0=\frac{d U}{d x}=U_{0}\left(-4\left(\frac{1}{x_{0}}\right)^{2} x+4\left(\frac{1}{x_{0}}\right)^{4} x^{3}\right) \\
    =-4 U_{0} x\left(\frac{1}{x_{0}}\right)^{2}\left(1-\left(\frac{x}{x_{0}}\right)^{2}\right) \Rightarrow x^{2}=x_{0}^{2} \text { and } x=0
    \end{array} \nonumber \]

    The equilibrium points are at \(x=\pm x_{0}\) which are stable and x = 0 which is unstable. The second derivative of the potential energy is given by

    \[\frac{d^{2} U}{d x^{2}}=U_{0}\left(-4\left(\frac{1}{x_{0}}\right)^{2}+12\left(\frac{1}{x_{0}}\right)^{4} x^{2}\right) \nonumber \]

    If the particle is given a small displacement from \(x=x_{0}\) then

    \[\left.\frac{d^{2} U}{d x^{2}}\right|_{x=x_{0}}=U_{0}\left(-4\left(\frac{1}{x_{0}}\right)^{2}+12\left(\frac{1}{x_{0}}\right)^{4} x_{0}^{2}\right)=U_{0} \frac{8}{x_{0}^{2}} \nonumber \]

    (b) The angular frequency of small oscillations is given by

    \[\omega_{0}=\sqrt{\left.\frac{d^{2} U}{d x^{2}}\right|_{x=x_{0}} / m}=\sqrt{\frac{8 U_{0}}{m x_{0}^{2}}} \nonumber \]

    Example 23.7: Lennard-Jones 6-12 Potential

    A commonly used potential energy function to describe the interaction between two atoms is the Lennard-Jones 6-12 potential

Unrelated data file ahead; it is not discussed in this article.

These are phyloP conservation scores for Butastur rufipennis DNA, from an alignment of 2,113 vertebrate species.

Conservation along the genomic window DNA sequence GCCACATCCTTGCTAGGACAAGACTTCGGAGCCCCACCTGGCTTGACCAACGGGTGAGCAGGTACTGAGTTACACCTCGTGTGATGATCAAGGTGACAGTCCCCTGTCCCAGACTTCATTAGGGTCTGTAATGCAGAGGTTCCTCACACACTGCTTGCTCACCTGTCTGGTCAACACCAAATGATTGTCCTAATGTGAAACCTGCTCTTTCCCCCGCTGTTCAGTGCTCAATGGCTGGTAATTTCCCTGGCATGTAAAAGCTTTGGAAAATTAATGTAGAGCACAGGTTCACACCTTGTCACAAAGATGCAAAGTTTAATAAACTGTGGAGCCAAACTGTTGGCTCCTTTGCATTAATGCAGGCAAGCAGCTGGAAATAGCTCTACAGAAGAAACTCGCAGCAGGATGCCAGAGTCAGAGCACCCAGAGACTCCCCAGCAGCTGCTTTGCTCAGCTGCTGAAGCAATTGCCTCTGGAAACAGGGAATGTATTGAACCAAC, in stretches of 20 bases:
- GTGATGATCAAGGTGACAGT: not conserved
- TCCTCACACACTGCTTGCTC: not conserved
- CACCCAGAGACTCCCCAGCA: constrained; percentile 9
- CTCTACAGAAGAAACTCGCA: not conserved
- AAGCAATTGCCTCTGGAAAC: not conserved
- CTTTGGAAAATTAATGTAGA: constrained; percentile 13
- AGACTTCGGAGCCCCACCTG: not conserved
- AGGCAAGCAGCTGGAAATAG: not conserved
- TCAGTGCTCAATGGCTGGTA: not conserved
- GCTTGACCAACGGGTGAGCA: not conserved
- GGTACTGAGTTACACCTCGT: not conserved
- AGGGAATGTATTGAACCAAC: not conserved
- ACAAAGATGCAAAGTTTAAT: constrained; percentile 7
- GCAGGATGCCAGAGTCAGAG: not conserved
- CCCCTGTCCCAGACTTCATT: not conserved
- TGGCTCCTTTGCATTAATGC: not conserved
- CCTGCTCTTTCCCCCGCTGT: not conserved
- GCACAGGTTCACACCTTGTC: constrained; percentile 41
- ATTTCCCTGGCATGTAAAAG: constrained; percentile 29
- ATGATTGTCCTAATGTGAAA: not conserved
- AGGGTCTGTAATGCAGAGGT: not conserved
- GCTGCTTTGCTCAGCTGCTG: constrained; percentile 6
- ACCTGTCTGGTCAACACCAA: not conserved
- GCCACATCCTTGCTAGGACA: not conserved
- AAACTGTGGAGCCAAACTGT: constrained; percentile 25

\[U(r)=U_{0}\left[\left(r_{0} / r\right)^{12}-2\left(r_{0} / r\right)^{6}\right] ; r>0 \nonumber \]

    where r is the distance between the atoms. Find the angular frequency of small oscillations about the stable equilibrium position for two identical atoms bound to each other by the LennardJones interaction. Let m denote the effective mass of the system of two atoms.

    Solution: The equilibrium points are found by setting the first derivative of the potential energy equal to zero,

    \[0=\frac{d U}{d r}=U_{0}\left[-12 r_{0}^{12} r^{-13}+12 r_{0}^{6} r^{-7}\right]=U_{0} 12 r_{0}^{6} r^{-7}\left[-\left(\frac{r_{0}}{r}\right)^{6}+1\right] \nonumber \]

    The equilibrium point occurs when \(r=r_{0}\) The second derivative of the potential energy function is

    \[\frac{d^{2} U}{d r^{2}}=U_{0}\left[+(12)(13) r_{0}^{12} r^{-14}-(12)(7) r_{0}^{6} r^{-8}\right] \nonumber \]

    Evaluating this at \(r=r_{0}\) yields

    \[\left.\frac{d^{2} U}{d r^{2}}\right|_{r=r_{0}}=72 U_{0} r_{0}^{-2} \nonumber \]

    The angular frequency of small oscillation is therefore

    \[\omega_{0}=\sqrt{\left.\frac{d^{2} U}{d r^{2}}\right|_{r=r_{0}} / m} \nonumber \]

    \[=\sqrt{72 U_{0} / m r_{0}^{2}} \nonumber \]


    This page titled 23.7: Small Oscillations is shared under a not declared license and was authored, remixed, and/or curated by Peter Dourmashkin (MIT OpenCourseWare) via source content that was edited to the style and standards of the LibreTexts platform; a detailed edit history is available upon request.